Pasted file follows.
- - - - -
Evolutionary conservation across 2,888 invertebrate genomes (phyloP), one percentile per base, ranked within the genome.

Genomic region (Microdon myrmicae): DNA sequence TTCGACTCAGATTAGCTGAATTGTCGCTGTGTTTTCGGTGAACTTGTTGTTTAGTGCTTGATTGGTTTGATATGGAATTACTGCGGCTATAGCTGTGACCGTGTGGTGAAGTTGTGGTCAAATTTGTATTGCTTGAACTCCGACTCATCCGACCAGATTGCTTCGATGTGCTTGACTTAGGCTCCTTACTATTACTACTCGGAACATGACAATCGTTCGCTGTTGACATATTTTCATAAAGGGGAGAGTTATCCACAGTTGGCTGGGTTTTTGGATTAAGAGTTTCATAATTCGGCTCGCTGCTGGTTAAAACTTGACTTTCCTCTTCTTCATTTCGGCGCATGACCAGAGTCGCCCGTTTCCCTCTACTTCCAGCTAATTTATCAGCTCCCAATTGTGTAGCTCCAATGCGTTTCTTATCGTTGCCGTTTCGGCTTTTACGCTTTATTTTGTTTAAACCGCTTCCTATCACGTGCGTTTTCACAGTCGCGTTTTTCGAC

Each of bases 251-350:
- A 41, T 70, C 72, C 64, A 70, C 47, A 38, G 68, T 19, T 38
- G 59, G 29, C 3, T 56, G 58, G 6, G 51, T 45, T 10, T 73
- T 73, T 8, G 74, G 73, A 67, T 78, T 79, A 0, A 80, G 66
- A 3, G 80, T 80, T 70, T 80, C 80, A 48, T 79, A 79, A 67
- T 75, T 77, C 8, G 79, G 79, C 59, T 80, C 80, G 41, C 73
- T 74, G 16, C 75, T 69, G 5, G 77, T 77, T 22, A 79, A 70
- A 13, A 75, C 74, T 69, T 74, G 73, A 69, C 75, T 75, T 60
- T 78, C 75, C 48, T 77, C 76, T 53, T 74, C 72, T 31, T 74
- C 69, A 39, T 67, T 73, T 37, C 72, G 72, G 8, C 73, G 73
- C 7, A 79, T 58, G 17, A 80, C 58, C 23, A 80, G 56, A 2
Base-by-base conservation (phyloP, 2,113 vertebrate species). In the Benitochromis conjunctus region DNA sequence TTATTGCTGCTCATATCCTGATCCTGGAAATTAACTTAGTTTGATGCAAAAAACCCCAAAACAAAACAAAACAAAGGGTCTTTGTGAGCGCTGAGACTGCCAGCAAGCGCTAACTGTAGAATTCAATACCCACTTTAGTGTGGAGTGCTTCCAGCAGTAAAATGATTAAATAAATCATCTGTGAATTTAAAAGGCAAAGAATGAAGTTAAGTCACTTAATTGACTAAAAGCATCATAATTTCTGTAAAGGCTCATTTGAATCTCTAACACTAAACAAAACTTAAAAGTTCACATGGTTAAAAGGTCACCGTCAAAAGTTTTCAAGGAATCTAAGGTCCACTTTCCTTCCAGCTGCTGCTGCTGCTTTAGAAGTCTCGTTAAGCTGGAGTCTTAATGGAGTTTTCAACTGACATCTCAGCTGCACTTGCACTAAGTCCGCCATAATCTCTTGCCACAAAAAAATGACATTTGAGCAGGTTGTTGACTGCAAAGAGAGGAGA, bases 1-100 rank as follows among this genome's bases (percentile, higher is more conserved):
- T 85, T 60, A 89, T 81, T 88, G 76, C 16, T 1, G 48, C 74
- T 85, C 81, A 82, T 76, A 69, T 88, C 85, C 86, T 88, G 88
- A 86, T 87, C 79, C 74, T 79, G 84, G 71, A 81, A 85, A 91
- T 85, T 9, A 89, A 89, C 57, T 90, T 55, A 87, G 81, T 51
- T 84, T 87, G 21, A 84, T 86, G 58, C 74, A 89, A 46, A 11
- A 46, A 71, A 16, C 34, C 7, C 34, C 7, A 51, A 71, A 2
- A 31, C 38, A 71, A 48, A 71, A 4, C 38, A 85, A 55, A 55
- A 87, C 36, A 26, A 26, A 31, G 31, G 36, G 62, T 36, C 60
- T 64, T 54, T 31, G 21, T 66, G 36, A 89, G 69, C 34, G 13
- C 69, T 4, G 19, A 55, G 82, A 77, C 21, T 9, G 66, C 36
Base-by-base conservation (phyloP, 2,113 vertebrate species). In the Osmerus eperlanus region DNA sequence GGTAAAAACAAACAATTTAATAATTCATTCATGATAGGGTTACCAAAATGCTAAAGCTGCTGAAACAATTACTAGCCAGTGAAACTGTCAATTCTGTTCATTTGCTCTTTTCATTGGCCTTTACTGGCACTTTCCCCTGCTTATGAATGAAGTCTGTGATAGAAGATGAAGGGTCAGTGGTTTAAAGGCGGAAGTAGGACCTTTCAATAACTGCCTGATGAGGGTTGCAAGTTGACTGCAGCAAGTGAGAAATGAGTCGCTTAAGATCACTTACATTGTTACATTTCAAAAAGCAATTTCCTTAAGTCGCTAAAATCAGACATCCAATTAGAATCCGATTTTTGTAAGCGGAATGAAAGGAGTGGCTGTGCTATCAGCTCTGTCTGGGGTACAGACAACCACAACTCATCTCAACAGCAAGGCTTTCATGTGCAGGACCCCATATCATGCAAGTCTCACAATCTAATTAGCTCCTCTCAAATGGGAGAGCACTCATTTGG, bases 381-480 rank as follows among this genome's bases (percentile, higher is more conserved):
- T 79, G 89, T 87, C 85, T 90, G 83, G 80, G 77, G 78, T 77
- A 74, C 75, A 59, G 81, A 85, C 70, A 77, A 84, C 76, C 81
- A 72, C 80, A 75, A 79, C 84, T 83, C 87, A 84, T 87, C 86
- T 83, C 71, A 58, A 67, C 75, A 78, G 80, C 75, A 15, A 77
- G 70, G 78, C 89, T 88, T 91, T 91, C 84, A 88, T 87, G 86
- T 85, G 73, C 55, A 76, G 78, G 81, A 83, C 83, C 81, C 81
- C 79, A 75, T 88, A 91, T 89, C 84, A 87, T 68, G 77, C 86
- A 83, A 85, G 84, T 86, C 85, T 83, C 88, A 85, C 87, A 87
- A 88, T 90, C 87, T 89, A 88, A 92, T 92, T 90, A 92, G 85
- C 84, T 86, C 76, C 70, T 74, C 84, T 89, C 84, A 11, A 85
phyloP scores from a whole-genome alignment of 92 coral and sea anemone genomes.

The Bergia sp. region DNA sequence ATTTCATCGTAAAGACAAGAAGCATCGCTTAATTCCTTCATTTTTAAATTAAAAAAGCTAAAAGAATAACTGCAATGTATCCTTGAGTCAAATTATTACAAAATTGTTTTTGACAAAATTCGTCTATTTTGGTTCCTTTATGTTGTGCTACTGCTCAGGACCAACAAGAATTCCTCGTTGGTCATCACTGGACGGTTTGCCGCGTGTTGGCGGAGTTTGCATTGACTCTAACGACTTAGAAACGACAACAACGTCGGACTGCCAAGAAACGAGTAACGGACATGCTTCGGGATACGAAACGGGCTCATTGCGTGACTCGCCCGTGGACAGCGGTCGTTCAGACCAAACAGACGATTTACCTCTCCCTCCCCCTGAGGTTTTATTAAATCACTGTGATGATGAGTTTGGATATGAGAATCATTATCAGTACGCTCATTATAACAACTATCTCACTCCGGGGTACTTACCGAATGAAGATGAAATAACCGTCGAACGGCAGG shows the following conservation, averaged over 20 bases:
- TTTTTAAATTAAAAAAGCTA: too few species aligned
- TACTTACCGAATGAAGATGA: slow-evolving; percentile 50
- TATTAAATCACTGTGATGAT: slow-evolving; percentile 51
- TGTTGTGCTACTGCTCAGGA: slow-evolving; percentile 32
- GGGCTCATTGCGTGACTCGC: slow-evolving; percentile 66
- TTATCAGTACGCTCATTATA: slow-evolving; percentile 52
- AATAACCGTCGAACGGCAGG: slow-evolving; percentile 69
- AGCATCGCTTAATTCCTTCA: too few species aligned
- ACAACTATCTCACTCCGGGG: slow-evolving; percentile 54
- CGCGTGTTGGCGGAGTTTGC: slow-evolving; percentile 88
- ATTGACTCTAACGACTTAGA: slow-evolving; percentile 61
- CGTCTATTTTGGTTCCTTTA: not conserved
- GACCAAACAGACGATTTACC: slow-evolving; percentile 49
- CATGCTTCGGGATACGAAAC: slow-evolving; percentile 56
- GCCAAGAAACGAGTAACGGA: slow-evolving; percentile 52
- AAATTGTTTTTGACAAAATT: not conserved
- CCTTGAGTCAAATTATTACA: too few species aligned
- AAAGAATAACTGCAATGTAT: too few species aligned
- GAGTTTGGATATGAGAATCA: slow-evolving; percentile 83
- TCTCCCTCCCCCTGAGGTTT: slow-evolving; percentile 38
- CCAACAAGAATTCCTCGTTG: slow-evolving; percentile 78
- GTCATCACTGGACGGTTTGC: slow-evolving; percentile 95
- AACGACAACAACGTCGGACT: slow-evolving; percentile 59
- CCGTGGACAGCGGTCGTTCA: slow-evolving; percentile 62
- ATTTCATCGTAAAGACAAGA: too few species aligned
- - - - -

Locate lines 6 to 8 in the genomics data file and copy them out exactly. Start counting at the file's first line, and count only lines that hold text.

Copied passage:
- T 73, T 8, G 74, G 73, A 67, T 78, T 79, A 0, A 80, G 66
- A 3, G 80, T 80, T 70, T 80, C 80, A 48, T 79, A 79, A 67
- T 75, T 77, C 8, G 79, G 79, C 59, T 80, C 80, G 41, C 73